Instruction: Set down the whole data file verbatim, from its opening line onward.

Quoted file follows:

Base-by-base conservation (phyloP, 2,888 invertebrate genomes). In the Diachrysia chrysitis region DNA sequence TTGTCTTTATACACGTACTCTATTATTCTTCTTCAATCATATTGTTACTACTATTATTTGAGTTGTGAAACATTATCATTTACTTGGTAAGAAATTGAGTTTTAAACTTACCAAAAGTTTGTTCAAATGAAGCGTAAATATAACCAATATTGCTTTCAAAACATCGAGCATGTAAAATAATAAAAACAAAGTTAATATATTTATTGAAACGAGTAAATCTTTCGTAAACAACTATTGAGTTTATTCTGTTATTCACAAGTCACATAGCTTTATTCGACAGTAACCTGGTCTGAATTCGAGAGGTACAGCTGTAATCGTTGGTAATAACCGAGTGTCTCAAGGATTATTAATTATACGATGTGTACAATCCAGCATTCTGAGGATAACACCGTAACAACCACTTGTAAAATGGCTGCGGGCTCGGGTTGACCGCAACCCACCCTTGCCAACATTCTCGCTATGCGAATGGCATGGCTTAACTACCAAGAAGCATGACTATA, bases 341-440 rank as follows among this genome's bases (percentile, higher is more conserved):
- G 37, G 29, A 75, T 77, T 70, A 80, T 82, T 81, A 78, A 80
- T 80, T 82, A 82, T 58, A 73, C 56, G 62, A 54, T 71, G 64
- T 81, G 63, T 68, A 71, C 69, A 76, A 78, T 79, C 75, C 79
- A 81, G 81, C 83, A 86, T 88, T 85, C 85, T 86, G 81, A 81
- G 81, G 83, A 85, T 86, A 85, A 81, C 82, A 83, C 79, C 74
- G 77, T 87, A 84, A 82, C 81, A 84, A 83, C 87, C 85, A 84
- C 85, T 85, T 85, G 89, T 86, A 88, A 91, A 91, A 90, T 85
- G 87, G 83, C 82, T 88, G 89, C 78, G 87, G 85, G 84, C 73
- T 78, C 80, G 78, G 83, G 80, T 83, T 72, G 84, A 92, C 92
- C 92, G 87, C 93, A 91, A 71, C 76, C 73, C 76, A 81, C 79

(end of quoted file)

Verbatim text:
Base-by-base conservation (phyloP, 2,888 invertebrate genomes). In the Diachrysia chrysitis region DNA sequence TTGTCTTTATACACGTACTCTATTATTCTTCTTCAATCATATTGTTACTACTATTATTTGAGTTGTGAAACATTATCATTTACTTGGTAAGAAATTGAGTTTTAAACTTACCAAAAGTTTGTTCAAATGAAGCGTAAATATAACCAATATTGCTTTCAAAACATCGAGCATGTAAAATAATAAAAACAAAGTTAATATATTTATTGAAACGAGTAAATCTTTCGTAAACAACTATTGAGTTTATTCTGTTATTCACAAGTCACATAGCTTTATTCGACAGTAACCTGGTCTGAATTCGAGAGGTACAGCTGTAATCGTTGGTAATAACCGAGTGTCTCAAGGATTATTAATTATACGATGTGTACAATCCAGCATTCTGAGGATAACACCGTAACAACCACTTGTAAAATGGCTGCGGGCTCGGGTTGACCGCAACCCACCCTTGCCAACATTCTCGCTATGCGAATGGCATGGCTTAACTACCAAGAAGCATGACTATA, bases 341-440 rank as follows among this genome's bases (percentile, higher is more conserved):
- G 37, G 29, A 75, T 77, T 70, A 80, T 82, T 81, A 78, A 80
- T 80, T 82, A 82, T 58, A 73, C 56, G 62, A 54, T 71, G 64
- T 81, G 63, T 68, A 71, C 69, A 76, A 78, T 79, C 75, C 79
- A 81, G 81, C 83, A 86, T 88, T 85, C 85, T 86, G 81, A 81
- G 81, G 83, A 85, T 86, A 85, A 81, C 82, A 83, C 79, C 74
- G 77, T 87, A 84, A 82, C 81, A 84, A 83, C 87, C 85, A 84
- C 85, T 85, T 85, G 89, T 86, A 88, A 91, A 91, A 90, T 85
- G 87, G 83, C 82, T 88, G 89, C 78, G 87, G 85, G 84, C 73
- T 78, C 80, G 78, G 83, G 80, T 83, T 72, G 84, A 92, C 92
- C 92, G 87, C 93, A 91, A 71, C 76, C 73, C 76, A 81, C 79